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  • Writer's pictureConstance Wilmoth

Trudy's Terrifying Birth.....

As I eluded to last week Pip and Trudy both decided to kid on the same day. Trudy's experience sadly did not go as smoothly as Pip's kidding, which is somewhat surprising, seeing that she kissed easily a large single doe kid last year. This year after I had Pip all cleaned up it was clear that Trudy had plans for that day , which involved evicting her kids!

Around 3 PM after several hours of solid contracting, Trudy got down to business and started to push. I had an inkling something was wrong because anytime I have a goat that is pushing get up and move and flip to the other side that usually means they are trying to reposition a kid inside.

After a few minutes of flipping around I decided to glove up and check, sure enough I could feel the kid was mal-positioned. I immediately called our regular vet and they were in the process of closing, so I called our emergency vet, and they indicated that they were in the process of stabilizing a dog that could not breathe, and to come in an hour, so I tried my hardest to get the kid repositioned but was ultimately unsuccessful. I reached out to a fellow goat breeder who is a vet, and asked her if she had time for a C- section if needed, but she was out with her children and unable to. We waited the hour and by this time, poor Trudy had been in labor and trying to push for hours. I took my kid puller and we got to the vet, she examined Trudy, and was able to get two legs immediately, but could not get a head, so she went to get an epidural for Trudy to help relax her and some epinephrine to help her not push so hard. She left the room for what felt like ages and came back really to get down to getting these kids out. While she was out of the room, I saw a kids leg move that was sticking out of Trudy, so I told her one of the kids was alive, I saw its leg move, so she really got to work to try to get those kids out!

It took what felt like an hour but in reality was likely more about fifteen minutes of her struggling, pushing legs and kids back in until she was finally able to get the first kid in the head snare, and out. I could tell as soon as the kid was born it was not alive, but we tried to revive it unsuccessfully, sadly it was a beautiful black and white doe kid. She was quickly followed by a lively black and white doe kid and a black and white buck kid that was very sluggish. The vet tech and I worked hard on the kids to stimulate them and get them breathing. We were able to get both of the remaining kids to breathe and live, so the focus was shifted to Trudy, and as I looked around the room I saw we had marked almost every inch of the room with the traumatic birth that just occurred.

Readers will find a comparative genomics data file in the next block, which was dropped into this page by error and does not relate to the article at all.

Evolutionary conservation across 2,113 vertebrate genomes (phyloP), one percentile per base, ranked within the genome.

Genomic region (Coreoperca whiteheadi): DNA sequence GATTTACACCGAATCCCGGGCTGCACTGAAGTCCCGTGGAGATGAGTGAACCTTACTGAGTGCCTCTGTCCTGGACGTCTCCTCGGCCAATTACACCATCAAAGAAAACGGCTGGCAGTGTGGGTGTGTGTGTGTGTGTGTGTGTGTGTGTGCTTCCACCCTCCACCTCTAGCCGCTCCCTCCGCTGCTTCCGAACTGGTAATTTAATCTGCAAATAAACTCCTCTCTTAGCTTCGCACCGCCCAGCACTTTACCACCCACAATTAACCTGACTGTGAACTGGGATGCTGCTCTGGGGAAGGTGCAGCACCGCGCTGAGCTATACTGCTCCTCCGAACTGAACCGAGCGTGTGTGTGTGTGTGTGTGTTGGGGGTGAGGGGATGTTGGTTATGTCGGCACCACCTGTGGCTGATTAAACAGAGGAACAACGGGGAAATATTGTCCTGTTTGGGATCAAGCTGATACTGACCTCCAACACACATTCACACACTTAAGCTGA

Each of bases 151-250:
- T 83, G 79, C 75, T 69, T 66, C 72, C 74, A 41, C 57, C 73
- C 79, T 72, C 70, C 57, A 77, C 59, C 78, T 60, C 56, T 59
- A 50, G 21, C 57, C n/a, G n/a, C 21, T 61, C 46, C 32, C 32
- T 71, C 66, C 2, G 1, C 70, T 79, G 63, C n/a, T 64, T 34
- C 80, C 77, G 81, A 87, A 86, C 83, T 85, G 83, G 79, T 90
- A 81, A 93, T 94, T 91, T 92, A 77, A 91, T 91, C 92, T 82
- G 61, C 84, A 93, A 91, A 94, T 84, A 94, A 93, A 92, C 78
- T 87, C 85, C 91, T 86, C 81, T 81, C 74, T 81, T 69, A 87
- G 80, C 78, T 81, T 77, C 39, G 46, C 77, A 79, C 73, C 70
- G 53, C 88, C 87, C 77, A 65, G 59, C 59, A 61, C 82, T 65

The focus soon turned to Trudy, I had put the kids to her face, but after all the pain she was not interested in licking them, so I worried we may have two bottle kids on our hands. Trudy was trying to stand, but with the slippery room and her remaining epidural she was sliding all over the room, unable to keep her hind end together. The vet assured me it would wear off in a few hours, so I went to prepare my Jeep to bring her and the kids home. I lined the back with puppy pads, and the vet gave me a box for the kids and a sheet for my whole back hatch, which was greatly appreciated.

The vet tech and I used a towel to get Trudy in the car, and I quickly got her and her live kids home. Once I got Trudy home I processed her kids, I clipped and dipped navels, gave selenium and got Trudy milked and bottle fed the kids. Trudy was still not accepting the kids or stable enough to stand without falling on them, so the kids stayed in a box in her stall overnight and I bottle fed them for the first day and a half of their lives . I was really concerned that Trudy was not going to accept her kids whatsoever, but on the second day, after some pain medication and some coaxing, she began to lick her kids and I knew we were in the clear.

I will have to say I give all of you that bottle feed kids a huge shout out, because starting kids on a bottle is incredibly frustrating!!! Thankfully, the kids got enough colostrum, and are now nursing well! That is one thing I will suggest, when you have goat kids, either have frozen pasteurized colostrum or powdered colostrum replacer on hand, because having colostrum is key to the health and well being of the goats! Stay tuned for our last kidding adventure of the year next week! Take care and Happy Goating!!!!

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